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How manufacturing can boost the circular economy

Home Infrastructure Environmental – Green Industries How manufacturing can boost the circular economy

By Michael Ouissi

THE manufacturing industry faces what is likely to be the most fundamental shift ever in its business model.

Since the beginning of the industrial age, manufacturers have sourced raw materials, added value to them through design and transformation and sold them, creating more wealth than any other time in history. But now they are being pushed towards a circular economy from all directions.

There is a growing move towards a circular economy in Africa – and South Africa. Initiatives like the Switch Africa Green Programme, for example, promote biogas technology, E-waste management, organic agriculture, green manufacturing and eco-industrial parks, among others.

Partner countries include South Africa, Burkina Faso, Ethiopia, Ghana, Kenya, Mauritius, and Uganda aim to create an enabling environment for green business development, particularly in agriculture, integrated waste management, manufacturing and tourism.

Since its inception in 2014, 74% of the organisations involved recorded a positive social impact, and 63% recorded an increase in their production through the adoption of Sustainable Consumption & Production practices.

South Africa was also a founding member of the African Circular Economy Alliance (ACEA), which was launched in 2017 when the United Nations Environment Programme (UNEP), South Africa, Rwanda and Nigeria agreed to take the outcomes of the African Ministerial Conference on Environment (AMCEN) forward in partnership with the World Economic Forum (WEF).

The goal is to spur Africa’s transformation to a circular economy with a focus on economic growth, jobs and environmental sustainability.

ACEA released a report in April 2021 about the five sectors that have the greatest potential to drive the circular economy: food systems, the built environment, fashion and textile, electronics, and packaging. Packaging, and plastic recycling in particular, has the power to improve energy consumption and create jobs. The report shows that implementing better recycling infrastructure can reduce energy consumption in manufacturing by 75%.

Progress is being made, particularly in plastic recycling. The South African Plastics Recycling Survey for 2019, published in September 2020, showed that the country’s packaging industry accounted for 49% of the plastic sector – and that South Africa recycled 352 500 tons of plastics back into raw materials in 2019. This was out of a total of 1.8million tons of plastic produced in the country that year, and of 503 600 tons collected for recycling.

These efforts are backed up by South Africa’s National Waste Management Strategy 2020, which is also aimed at promoting the waste hierarchy and circular economy principles to achieve socio-economic benefits and reduce negative environmental impacts.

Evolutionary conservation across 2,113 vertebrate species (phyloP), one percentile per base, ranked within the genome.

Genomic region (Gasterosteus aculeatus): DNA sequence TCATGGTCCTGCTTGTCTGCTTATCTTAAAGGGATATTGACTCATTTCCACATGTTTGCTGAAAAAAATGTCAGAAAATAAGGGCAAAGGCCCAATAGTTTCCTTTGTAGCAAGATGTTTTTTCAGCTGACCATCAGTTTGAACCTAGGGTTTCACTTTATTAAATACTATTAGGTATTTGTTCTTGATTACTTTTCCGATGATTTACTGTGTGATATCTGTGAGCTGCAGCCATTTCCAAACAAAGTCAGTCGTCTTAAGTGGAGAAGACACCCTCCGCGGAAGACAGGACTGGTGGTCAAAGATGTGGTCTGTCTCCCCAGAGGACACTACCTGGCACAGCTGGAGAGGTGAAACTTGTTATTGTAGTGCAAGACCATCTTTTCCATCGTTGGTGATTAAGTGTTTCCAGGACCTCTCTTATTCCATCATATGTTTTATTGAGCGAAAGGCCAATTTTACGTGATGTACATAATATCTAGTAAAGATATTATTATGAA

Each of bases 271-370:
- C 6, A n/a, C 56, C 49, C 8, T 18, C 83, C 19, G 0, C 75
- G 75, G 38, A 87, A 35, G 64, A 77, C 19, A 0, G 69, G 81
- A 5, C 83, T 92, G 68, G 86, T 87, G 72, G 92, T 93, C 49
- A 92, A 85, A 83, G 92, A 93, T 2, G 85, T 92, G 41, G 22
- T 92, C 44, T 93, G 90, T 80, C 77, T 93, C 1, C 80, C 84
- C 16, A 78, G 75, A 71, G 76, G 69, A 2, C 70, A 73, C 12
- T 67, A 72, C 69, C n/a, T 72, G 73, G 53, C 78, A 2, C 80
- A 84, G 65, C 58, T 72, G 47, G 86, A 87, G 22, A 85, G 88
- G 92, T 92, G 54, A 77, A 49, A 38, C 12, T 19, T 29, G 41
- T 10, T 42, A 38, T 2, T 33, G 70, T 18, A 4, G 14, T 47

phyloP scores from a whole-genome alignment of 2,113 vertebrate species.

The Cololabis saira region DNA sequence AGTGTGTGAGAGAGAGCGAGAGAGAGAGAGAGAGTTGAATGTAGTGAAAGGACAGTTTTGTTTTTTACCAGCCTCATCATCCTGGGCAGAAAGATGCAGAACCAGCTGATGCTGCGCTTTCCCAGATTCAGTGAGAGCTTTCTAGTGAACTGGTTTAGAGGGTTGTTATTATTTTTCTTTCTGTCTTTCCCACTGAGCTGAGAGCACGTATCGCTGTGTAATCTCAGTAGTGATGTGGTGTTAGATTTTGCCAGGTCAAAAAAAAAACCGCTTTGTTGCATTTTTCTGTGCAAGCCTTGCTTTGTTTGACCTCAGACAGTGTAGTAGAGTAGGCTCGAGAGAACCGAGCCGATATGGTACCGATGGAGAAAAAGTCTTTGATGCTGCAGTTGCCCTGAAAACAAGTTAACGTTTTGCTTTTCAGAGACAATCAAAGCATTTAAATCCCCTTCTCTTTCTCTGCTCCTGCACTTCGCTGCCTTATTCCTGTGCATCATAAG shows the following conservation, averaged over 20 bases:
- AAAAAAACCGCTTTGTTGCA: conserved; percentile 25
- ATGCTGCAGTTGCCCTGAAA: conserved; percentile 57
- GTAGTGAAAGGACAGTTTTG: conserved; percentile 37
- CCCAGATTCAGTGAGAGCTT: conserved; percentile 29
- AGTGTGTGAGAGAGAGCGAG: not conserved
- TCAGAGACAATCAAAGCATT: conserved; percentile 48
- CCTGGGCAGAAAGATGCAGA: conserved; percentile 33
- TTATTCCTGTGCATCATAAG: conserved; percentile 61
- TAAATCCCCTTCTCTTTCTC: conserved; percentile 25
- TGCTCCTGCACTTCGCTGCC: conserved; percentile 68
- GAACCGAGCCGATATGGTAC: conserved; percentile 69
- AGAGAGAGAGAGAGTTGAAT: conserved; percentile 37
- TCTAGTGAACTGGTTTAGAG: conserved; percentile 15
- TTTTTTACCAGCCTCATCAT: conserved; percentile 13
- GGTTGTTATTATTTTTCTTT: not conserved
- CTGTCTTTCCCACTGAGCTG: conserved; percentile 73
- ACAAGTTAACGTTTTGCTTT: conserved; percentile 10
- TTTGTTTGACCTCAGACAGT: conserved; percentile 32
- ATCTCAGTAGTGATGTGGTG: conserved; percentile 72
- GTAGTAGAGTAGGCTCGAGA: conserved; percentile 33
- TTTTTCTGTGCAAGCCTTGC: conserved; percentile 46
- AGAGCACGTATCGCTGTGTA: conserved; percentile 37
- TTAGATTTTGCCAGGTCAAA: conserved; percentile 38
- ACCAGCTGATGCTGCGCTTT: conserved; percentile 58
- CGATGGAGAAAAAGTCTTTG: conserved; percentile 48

It builds on the successes of the 2011 strategy and promotes new approaches to design and packaging that reduce waste or encourage reuse, repair and preparation for recycling, as well as addressing job creation and skills development in the circular economy – especially of the informal sector.

Gartner says that by 2029, linear economies will be completely replaced by a circular one. But last year, the non-profit Circle Economy found only 8.6% of the world economy was circular, down from 9.1% in 2018.

Run far and fast

Manufacturers must run far and fast, adopting net new business processes and supporting business systems – particularly for reverse logistics and environmental footprint management.

Reverse logistics as a business discipline started with the customer-driven, reactive return of goods from consumers or from another business through a return materials authorisation. While ease of returns is important to customer experience, once a product is returned there is a complex series of routings regarding disposition of the returned product—return to vendor, recycle, resell and other outcomes.

Reverse logistics software must also deal with contractual obligations and complex processes around what happens to the products and what has been promised to the customer.

Software for reverse logistics must manage complexities like placing a residual value on an item that requires rework or repair. It must also track the location, ownership, and status of components under repair, including those that may have gone to third-party manufacturers or service providers. It is this software that will contain business rules regarding impact of repairing an item versus replacement.

As manufacturers push more of the revenue and cost for what they sell after the sale, they will need systems that tie accurate lifecycle cost data back to design and quality so circular productivity is comparable to existing linear processes, while increasing margins.

This requires a united suite for enterprise resource planning (ERP), enterprise asset management and field service management, likely bolstered by artificial intelligence (AI) to manage the complexity of this value stream.

According to IFS Manufacturing Industries Vice President Colin Elkins, the goal will be to engineer maintenance out where possible.

“Waste is the result of poor design,” Elkins said during the MindFuel event. “We need to be able to start redesigning our products.”

There can be little doubt that manufacturers will need to evolve – but the ones that do, mastering challenging new business and logistical disciplines, will not only survive, they will thrive.

Michael Ouissi is Chief Customer Officer at IFS

 

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